It might have been in Lake Station, Indiana, that Hel Toro realized that, no, they were not all that metal. Gurgling across the country in a veggie-oil van, the slash-and-burn group had been bouncing through a handful of clubs, dives, and suburban battles of the bands when it dawned on them that maybe they were out of their element.
METAL DETECTORS After playing night after night with one greasy Midwestern metal band after another, Silverstein says, “I started to feel like I was in the fucking Click Five.”
“We generally play with pretty typical indie-rock bands around here,” says bassist David Silverstein, whose outfit tends more toward the sounds of Amphetamine Reptile bands of the ’90s. “I feel like we’re pretty loud and rock-and-roll or whatever compared to all that, but when you’re in the middle of a tour playing with greasy metal bands in the Midwest every night, I started to feel like I was in the fucking Click Five.”
On a dark night on the empty rear deck of Deep Ellum in Allston, I learn that the Hel Toro brothers, David and Aaron Silverstein, grew up in Medford, where they became close friends (before a band ever formed) with guitarist/vocalist Rick Maguire in high school. The Silversteins lived together in a house in Medford till a few months ago when a fire sent them packing; they wound up in Arlington.
None of the three has a lot of musical training or even blatant æsthetic aspirations. Their whole relationship stems more from a townie Three Musketeers complex; the trio collectively lack that unfortunate pretentious sheen that tends to settle upon the city’s more career-minded residents.
“The best moments ever, probably, have happened in the jam space, when no one was watching or will ever hear again,” says David. Yeah, that’s right, he calls it the jam space. Do you think he gives a shit? We head over there from the bar, and I’d be lying if I said there isn’t a huge Rasta tapestry in there.
Hel Toro have taken a raw bunch of inspirations — like home-town heroes Drexel and the irreverent punk ideals of Fat Wreck bands — and contorted them into a genuinely nasty, heavy beast. They swear it’s a feel thing. David: “Aaron plays really weird off-time drum fills, but honestly, with this kid, I always know what accents he’s going to play.” Well, okay, but the result sounds as if more-disciplined brainpower had gone into it.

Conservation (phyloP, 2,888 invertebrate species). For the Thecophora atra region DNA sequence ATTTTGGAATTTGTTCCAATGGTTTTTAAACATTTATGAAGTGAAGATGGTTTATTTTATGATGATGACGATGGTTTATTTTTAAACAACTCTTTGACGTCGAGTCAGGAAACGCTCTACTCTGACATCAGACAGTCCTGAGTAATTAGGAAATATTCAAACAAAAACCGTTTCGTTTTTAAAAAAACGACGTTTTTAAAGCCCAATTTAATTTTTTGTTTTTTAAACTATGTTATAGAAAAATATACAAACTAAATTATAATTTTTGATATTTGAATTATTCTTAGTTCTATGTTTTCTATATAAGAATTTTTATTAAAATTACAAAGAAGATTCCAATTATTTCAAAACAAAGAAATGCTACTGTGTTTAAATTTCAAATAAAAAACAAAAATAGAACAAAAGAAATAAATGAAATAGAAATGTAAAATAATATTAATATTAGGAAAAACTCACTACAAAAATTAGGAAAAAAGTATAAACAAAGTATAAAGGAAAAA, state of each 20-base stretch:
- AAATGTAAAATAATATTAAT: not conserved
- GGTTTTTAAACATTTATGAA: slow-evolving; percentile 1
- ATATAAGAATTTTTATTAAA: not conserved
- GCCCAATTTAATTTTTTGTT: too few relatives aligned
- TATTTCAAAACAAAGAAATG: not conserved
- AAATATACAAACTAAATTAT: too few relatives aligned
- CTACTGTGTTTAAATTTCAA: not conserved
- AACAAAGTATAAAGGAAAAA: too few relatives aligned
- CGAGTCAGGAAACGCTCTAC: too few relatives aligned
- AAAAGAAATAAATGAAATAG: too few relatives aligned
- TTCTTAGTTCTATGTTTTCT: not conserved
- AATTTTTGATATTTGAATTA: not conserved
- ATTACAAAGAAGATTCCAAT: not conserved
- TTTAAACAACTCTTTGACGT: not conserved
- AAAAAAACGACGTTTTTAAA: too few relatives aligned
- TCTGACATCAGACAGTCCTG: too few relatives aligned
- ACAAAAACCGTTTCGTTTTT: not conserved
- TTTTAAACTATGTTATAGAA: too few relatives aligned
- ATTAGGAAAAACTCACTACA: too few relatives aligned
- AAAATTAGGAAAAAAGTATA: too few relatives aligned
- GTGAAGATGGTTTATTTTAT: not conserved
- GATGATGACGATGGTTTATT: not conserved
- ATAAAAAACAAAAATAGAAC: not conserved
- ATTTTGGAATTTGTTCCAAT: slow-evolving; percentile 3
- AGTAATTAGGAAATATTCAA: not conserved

There’s some kind of in-joke about an abacus floating throughout our conversation that never finds a context, but I’m sure it’s relevant to the jilted time signatures and screwy stutter steps in every song. Drexel might be a good place to start. Hel Toro up the ante on that band’s stoic use of lurching, busted-metronome rhythms and razor-sharp Jesus Lizard guitars. Maguire screams his circular rants like a more focused David Yow, summoning ritualistic fervor for phrases like “You can’t see me because I’m not here.” They carom from acidic post-punk to misanthropic hopeless scrapyard blues. Maguire has a kind of up-front Mark Arm way of spewing every last garbled bit of grizzled angst he can wring out his lungs. I’m certain the mic at Allston’s Galaxy Park needed a good spritz of disinfectant after he was done wailing through their recording of The New Harmless (the album they’ll release this Saturday and celebrate at the Middle East).